In wake of Dorian’s fury, Bahamas golf courses, resorts offer support while confronting own harsh realities

September 5, 2019
The Bahamas island of Abaco was among the hardest hit. Abaco is home to Baker's Bay resort (not pictured), which has a Tom Fazio course.

In the wake of any natural disaster, golf is never forefront on anyone’s mind.

But the game is part of life in the Bahamas, and so it was on Thursday that golf courses and resorts across the Caribbean country began their reckoning with what Hurricane Dorian has wrought.

Although a full account is far from complete, this much is clear: The storm did not unleash its damage uniformly. More than 700 islands make up the Bahamas, and while some of those islands escaped relatively unscathed, others have suffered catastrophically. The death toll in the Bahamas was 20 as of Wednesday evening, and officials have warned that it is likely to rise.

Among the hardest hit locations was Great Guyana Cay, an islet in the Abaco islands, in the northern Bahamas, that is home to Baker’s Bay Golf & Ocean Club — a course known to many golf fans as the site of Rickie Fowler, Jordan Spieth and Justin Thomas’s Instagram-famous spring break getaways. How the course and its infrastructure had fared in the hurricane was uncertain as of Thursday morning, but aerial images of the islet have shown homes reduced to kindling, tree limbs shredded and entire neighborhoods under water.

“At this time our focus is on providing essential relief for the people of the Abacos, including our employees at Baker’s Bay,” a spokesperson for Discovery Land Company, which developed and owns the club, told “We are concentrating on arrangements for evacuations, medical aid, drinking water, food, shelter and funding for relief from the disaster.”

With phone and Internet service down in many locations, detailed damage reports have been hard to come by. But for golf-course owners and operators, their properties have been the least of their worries.

“We are extremely concerned about the safety and well-being of our staff members and other residents of Abaco,” David Southworth, founder and CEO of Southworth Development, said in a written statement. An affiliate of Southworth’s company owns The Abaco Club on Winding Bay, on Great Abaco, another island subjected to Dorian’s full fury.

The club, which hosts the Korn Ferry Tour’s annual Bahamas Great Abaco Classic, has launched a fund-raising campaign to help with disaster relief for Great Abaco residents. (Contributions can be made here. )

On its deadly, curling path across the Bahamas, Dorian generated heavy rains and sustained winds of 185 miles-per-hour that were all the more destructive because the storm itself moved so slowly. Among the popular destinations it stalled over was Grand Bahama, the northernmost island of the Bahamas. Grand Bahama is home to three courses, the most prominent being the Robert Trent Jones Jr.-designed Reef Course, at the Grand Lucayan Resort. Earlier this week, as Dorian abused the island, the resort transformed itself to a community shelter, providing a haven for more than 400 displaced island residents.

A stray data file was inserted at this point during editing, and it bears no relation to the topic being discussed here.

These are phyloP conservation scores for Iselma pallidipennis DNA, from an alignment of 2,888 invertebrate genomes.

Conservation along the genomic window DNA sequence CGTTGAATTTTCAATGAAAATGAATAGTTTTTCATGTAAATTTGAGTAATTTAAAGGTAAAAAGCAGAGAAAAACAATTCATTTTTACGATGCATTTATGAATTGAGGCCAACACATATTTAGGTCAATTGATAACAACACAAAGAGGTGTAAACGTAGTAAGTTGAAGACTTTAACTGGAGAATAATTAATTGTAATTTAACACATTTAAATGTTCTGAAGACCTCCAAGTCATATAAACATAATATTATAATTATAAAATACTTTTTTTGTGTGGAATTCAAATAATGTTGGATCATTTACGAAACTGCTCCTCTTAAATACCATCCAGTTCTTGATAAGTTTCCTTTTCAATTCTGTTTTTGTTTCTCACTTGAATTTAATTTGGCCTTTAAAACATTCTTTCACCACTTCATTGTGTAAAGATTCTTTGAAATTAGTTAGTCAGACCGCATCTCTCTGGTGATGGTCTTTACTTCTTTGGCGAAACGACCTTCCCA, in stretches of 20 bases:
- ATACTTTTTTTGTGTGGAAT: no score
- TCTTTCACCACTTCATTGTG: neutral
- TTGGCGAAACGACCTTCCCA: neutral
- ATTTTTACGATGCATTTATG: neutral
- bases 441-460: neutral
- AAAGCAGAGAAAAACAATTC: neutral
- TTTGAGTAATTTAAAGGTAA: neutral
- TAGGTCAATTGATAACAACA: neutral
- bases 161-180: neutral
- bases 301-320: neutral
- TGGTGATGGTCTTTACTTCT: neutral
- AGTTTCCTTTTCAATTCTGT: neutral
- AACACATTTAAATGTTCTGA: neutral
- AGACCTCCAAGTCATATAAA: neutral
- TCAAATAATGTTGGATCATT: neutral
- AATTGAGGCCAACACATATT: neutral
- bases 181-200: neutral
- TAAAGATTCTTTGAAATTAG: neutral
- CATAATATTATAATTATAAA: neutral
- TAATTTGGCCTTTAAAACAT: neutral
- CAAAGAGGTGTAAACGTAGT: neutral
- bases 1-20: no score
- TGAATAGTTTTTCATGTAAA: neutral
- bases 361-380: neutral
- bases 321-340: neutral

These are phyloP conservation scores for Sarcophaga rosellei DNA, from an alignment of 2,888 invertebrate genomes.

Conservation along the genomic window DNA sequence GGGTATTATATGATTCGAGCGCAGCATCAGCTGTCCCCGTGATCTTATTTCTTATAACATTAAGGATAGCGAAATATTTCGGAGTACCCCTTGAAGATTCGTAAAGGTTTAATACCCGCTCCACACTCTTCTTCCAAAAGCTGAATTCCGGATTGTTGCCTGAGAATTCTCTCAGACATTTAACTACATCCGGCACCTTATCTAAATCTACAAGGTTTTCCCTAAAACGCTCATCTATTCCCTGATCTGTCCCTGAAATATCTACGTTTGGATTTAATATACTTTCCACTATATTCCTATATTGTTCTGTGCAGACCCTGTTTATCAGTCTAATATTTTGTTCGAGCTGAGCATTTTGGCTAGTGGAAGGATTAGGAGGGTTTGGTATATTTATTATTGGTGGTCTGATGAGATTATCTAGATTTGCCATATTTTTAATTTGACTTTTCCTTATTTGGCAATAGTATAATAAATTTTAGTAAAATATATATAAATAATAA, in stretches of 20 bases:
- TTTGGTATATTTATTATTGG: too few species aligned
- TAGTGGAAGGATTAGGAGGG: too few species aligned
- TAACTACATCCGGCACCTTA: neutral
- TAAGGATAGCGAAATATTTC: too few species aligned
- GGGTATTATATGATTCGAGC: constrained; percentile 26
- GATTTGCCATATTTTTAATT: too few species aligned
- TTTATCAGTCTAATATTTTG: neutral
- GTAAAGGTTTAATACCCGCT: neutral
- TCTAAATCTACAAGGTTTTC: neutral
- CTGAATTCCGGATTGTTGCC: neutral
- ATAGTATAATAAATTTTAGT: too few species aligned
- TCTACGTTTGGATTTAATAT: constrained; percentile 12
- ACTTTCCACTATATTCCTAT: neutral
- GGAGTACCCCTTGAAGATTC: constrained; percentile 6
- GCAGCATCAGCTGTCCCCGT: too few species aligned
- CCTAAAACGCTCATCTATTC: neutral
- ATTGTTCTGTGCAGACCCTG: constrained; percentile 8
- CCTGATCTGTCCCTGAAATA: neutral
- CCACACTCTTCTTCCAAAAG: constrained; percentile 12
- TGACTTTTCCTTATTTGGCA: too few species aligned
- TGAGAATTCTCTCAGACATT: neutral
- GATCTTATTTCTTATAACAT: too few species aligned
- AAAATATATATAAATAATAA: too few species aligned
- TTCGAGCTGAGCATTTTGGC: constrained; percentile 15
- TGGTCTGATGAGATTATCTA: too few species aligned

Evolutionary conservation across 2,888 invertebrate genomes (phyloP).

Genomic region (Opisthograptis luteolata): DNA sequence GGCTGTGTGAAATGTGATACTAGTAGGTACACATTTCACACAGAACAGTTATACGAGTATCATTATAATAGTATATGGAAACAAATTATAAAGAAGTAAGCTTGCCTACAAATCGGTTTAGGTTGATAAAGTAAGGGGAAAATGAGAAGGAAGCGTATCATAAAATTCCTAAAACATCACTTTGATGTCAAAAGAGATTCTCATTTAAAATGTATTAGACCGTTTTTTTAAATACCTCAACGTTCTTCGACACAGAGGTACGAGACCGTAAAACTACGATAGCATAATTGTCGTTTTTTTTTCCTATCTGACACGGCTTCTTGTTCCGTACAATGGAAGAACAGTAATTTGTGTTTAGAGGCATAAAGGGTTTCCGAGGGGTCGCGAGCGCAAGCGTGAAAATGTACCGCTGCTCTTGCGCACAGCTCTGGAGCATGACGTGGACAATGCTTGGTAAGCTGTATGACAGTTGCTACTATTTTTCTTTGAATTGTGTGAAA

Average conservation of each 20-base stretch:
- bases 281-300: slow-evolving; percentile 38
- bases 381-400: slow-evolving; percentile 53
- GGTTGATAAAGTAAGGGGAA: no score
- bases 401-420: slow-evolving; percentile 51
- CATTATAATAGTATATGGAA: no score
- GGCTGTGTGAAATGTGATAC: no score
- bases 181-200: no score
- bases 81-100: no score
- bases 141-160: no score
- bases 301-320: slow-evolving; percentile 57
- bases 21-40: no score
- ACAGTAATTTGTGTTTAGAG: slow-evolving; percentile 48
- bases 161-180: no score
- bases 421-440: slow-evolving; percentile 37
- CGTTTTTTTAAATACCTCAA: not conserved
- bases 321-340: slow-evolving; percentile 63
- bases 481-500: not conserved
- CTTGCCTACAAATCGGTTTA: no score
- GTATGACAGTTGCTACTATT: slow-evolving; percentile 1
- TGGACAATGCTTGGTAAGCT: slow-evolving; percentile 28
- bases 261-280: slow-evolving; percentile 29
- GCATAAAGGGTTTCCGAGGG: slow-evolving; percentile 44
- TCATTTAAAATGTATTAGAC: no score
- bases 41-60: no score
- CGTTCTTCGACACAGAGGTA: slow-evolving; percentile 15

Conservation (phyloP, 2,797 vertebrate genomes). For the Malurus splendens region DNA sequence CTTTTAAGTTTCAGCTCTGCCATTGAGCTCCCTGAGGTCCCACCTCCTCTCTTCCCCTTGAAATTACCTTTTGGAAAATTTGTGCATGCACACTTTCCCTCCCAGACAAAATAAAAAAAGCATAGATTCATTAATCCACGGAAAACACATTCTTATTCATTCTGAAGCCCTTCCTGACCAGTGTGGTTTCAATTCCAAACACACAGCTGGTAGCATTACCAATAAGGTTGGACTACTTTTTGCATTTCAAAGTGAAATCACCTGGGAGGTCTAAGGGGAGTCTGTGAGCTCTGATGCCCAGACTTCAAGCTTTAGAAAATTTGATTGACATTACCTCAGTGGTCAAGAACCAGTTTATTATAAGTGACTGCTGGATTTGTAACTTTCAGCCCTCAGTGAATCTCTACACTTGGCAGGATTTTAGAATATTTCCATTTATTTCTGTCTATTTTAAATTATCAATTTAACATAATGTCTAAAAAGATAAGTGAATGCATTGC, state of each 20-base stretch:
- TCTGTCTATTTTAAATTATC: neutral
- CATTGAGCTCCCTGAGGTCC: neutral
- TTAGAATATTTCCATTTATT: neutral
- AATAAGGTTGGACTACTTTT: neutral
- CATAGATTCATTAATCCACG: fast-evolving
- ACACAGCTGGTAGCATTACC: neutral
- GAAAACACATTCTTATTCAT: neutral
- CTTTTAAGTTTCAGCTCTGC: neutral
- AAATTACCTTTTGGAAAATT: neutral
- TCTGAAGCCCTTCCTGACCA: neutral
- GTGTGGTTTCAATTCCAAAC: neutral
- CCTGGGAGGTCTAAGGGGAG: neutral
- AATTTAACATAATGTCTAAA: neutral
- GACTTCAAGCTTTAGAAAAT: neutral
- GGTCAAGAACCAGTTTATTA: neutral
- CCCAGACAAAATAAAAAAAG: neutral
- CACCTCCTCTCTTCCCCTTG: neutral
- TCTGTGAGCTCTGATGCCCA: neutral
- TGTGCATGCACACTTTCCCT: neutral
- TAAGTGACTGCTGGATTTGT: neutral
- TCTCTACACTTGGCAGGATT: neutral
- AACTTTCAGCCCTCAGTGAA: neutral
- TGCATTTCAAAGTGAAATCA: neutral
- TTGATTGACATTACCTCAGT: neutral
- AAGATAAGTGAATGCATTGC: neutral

“For the safety of our guests and staff, the Grand Lucayan is closed until further notice due to Hurricane Dorian,” a message on the resort’s website now reads.

We extend our deepest love, full support and prayers to all those enduring the devastating impact of the storm.

As the heart of Dorian battered the northern Bahamas, the storm’s extremities slapped islands farther south, sparing them the worst of the harm. In the Exumas, a cluster of 365 cays and islands, Sandals Emerald Bay and its namesake Greg Norman-designed layout were unscathed. A resort spokesperson said that the property was working through the Sandals Foundation to support hurricane relief efforts. The same was true on New Providence Island (which is made up of Nassau and Paradise Island), where the Ocean Club Golf Course at Atlantis, which has a water-lined Tom Weiskopf course, and the Baha Mar Resort, home to the Jack Nicklaus-designed Royal Blue Golf Club, were largely unaffected by the hurricane. Both resorts and their courses remain open.

Atlantis is working with the Bahamas Red Cross and famed chef José Andrés and his World Central Kitchen to deliver food and supplies to Abaco, Grand Bahama and other areas. (You can make a donation to the relief fund here.) The Baha Mar is doing likewise through the Baha Mar Foundation. “From everyone at Baha Mar, we extend our deepest love, full support and prayers to all those enduring the devastating impact of the storm,” a resort spokesperson said in a statement.

Another marquee property on the island is Albany, the luxe retreat where Tiger Woods hosts his annual Hero World Challenge. Reached by email, Albany’s director of golf, Lemon Gorospe, told that all of the club’s facilities, including its Ernie Els-designed course, had emerged from the hurricane undamaged. Both Woods and Els have homes at Albany, as does Justin Rose, who has made the club his primary residence since 2014.

In a Twitter post this week, Rose offered his own brief hurricane report: